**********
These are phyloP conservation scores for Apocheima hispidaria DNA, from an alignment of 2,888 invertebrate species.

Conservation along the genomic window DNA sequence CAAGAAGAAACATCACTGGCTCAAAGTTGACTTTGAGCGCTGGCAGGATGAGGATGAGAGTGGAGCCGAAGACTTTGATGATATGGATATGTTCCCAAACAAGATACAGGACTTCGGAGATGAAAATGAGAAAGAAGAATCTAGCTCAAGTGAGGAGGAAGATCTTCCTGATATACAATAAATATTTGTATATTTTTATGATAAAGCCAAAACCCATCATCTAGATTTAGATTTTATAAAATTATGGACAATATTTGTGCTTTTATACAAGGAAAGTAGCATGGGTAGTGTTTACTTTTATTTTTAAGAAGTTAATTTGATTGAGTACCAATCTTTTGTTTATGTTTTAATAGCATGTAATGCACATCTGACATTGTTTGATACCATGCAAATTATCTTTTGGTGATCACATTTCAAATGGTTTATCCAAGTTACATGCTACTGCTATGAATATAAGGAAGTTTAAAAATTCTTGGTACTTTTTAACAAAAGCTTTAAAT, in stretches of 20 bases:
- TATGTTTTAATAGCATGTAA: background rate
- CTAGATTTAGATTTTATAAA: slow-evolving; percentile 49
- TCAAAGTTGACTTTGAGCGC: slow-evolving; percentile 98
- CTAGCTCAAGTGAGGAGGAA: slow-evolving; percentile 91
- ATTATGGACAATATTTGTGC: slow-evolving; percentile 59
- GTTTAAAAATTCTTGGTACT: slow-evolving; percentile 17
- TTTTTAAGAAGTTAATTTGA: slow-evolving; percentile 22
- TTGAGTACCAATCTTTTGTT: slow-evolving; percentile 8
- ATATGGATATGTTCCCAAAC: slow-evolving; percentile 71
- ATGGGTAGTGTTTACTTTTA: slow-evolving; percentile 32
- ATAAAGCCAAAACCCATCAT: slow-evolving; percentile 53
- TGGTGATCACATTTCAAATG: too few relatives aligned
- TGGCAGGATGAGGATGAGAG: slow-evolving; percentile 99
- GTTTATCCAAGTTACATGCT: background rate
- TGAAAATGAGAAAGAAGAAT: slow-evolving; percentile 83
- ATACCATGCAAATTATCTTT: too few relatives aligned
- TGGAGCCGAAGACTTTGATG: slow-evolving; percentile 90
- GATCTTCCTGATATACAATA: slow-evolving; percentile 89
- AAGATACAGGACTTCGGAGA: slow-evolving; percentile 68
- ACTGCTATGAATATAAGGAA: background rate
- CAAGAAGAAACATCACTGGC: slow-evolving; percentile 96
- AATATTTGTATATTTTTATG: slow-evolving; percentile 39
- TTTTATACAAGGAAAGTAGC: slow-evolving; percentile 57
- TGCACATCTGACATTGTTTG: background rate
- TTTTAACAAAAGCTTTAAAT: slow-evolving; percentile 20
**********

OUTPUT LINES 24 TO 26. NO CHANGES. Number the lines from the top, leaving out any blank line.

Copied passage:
- AATATTTGTATATTTTTATG: slow-evolving; percentile 39
- TTTTATACAAGGAAAGTAGC: slow-evolving; percentile 57
- TGCACATCTGACATTGTTTG: background rate